Representative Joe Baca (D-Rialto) recently questioned U.S. Department of Agriculture (USDA) officials about whether the Departments Farm Service Agency and Office of Civil Rights acted improperly while investigating complaints of discrimination against Latino farmers.
Since 1997, groups of African-American, women, Native American, and Latino farmers have filed class action lawsuits against the Department alleging discrimination in the Departments loan process. The Department has generally issued stays of foreclosure for farmers involved in African American or Native American class action claims involving FSA loan programs, but failed to issue stays of foreclosure for Latino class members in the Garcia v. Veneman suit.
Baca and other members of the panel say that the Department has become secretive, and tends to view litigation matters and civil rights problems within its agencies exclusively from a standpoint of self-defense.
The Department seems obsessed with disavowing any guilt from past discrimination lawsuits, Baca said. If the Department continues to view every request for information with scrutiny, fearing how the information could be used against it in court, we can honestly say that things are worse, not better.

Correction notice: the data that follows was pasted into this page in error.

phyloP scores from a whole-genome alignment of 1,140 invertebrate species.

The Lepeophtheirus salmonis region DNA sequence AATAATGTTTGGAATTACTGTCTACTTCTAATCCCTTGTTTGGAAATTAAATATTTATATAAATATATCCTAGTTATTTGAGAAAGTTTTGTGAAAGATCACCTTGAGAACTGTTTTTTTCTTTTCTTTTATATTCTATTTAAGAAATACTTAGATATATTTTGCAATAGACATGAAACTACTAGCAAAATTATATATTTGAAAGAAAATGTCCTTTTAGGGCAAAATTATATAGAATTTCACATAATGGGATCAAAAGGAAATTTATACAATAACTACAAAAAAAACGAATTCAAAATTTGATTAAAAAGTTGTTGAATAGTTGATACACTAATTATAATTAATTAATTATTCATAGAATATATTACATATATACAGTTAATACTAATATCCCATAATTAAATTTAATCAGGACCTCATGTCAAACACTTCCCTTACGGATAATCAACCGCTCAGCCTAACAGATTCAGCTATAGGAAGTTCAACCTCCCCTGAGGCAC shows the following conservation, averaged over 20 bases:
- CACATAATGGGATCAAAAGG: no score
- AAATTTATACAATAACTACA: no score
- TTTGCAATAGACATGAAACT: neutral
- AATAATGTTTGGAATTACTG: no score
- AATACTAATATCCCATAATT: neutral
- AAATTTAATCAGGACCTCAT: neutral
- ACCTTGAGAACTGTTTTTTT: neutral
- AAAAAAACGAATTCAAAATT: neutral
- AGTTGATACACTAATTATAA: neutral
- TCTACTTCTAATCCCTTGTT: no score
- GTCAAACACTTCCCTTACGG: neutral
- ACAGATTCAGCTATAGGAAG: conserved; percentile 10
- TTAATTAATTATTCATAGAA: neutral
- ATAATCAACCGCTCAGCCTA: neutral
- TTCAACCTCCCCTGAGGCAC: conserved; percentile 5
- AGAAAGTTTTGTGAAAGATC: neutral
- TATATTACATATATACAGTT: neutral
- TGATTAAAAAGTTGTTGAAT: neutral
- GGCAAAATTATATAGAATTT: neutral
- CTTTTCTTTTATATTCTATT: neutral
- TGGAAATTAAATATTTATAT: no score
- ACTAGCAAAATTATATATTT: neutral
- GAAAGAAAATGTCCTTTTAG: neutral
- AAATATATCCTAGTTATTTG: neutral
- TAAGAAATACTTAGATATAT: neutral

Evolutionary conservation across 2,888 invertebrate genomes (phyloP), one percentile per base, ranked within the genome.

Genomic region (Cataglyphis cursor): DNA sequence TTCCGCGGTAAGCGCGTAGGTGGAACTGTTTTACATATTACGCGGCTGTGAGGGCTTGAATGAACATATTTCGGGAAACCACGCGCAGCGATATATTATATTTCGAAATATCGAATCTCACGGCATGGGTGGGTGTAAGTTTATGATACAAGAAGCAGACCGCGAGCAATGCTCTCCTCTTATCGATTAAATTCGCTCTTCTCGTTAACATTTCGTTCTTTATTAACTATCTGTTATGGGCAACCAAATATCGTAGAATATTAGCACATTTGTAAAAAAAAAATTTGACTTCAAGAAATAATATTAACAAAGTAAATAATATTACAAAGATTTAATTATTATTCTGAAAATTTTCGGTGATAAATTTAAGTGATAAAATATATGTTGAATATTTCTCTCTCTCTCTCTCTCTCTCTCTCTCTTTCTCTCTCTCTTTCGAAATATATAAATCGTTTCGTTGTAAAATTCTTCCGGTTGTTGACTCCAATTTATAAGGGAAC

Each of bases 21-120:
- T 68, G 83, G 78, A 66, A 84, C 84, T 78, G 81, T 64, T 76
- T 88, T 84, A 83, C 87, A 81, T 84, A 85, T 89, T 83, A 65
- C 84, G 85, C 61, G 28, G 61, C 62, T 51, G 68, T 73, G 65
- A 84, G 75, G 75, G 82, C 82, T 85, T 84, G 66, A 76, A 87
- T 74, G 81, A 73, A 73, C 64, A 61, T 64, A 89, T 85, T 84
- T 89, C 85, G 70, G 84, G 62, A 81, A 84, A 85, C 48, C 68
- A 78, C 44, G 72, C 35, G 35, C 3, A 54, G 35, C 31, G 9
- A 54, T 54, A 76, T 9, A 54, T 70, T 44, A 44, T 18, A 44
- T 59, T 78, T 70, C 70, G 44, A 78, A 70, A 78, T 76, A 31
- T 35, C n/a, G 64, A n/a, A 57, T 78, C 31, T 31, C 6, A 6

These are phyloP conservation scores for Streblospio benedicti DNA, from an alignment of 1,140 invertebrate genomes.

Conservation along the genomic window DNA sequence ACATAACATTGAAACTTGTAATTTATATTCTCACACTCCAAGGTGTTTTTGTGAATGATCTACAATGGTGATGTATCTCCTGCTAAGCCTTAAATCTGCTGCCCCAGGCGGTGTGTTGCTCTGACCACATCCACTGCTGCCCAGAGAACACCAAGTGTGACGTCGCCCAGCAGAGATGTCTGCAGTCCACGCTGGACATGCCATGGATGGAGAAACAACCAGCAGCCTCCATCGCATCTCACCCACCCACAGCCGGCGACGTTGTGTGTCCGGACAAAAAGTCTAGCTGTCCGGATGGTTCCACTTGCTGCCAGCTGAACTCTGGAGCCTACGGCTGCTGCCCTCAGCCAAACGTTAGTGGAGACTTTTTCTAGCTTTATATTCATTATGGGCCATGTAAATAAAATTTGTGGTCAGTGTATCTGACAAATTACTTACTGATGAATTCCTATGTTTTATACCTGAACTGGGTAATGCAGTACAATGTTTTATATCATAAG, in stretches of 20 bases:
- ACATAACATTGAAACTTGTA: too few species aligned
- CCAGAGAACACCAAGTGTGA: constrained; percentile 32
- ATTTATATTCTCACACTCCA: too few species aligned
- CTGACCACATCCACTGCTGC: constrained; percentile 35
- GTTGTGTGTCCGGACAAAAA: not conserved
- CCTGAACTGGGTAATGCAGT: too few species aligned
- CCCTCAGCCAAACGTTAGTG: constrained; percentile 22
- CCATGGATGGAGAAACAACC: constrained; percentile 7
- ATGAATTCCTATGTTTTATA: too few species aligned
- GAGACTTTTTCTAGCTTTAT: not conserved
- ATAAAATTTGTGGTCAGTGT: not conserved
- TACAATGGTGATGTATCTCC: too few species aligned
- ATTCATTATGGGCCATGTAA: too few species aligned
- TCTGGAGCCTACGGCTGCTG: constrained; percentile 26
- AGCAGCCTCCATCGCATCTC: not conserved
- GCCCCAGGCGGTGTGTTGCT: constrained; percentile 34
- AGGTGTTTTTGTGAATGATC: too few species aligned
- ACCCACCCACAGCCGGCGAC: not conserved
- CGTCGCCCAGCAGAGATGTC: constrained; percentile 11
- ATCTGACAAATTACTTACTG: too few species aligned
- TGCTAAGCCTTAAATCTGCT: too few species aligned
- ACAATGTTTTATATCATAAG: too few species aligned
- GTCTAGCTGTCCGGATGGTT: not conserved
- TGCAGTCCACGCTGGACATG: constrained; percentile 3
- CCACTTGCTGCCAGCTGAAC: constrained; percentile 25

The Department must open itself to public scrutiny and put all past misdeeds behind it. We must end this fear of litigation that has created secrecy.
Latino, African American, and Native American farmers also allege that the Departments civil rights office has not processed complaints of discrimination in a timely manner. Agriculture Department regulations require that certain pieces of the complaint process be completed within 180 days, but set no specific time requirement for other pieces. The Department on average takes more than 2 years to fully adjudicate claims, in which time lenders have instead foreclosed on many minority farms that may have sought restitution under their claims.
The Office of Civil Rights needs to establish clear timelines for the processing of discrimination complaints from beginning to end, Baca said. The current average processing time of a complaint is a little over two years. This is unacceptable, and either USDA change the rules, or Congress will.
Latino farmers allege that FSA offices have been using minor credit discrepancies and ambiguous regulatory language to deny or delay loan payments. The regulations allow the FSA to delay payments because of farmers unacceptable credit histories. The regulations further state that isolated missed payments could, but do not automatically, represent unacceptable credit history.
The subjectivity in the decision-making is at the root of these discrimination complaints, Baca said. It is all too easy for a loan officer to selectively apply laws on credit worthiness on one farmer, but not the next.
The hearing took place in the House Agriculture Committee hearing room, 1301 Longworth House Office Building in Washington, D.C.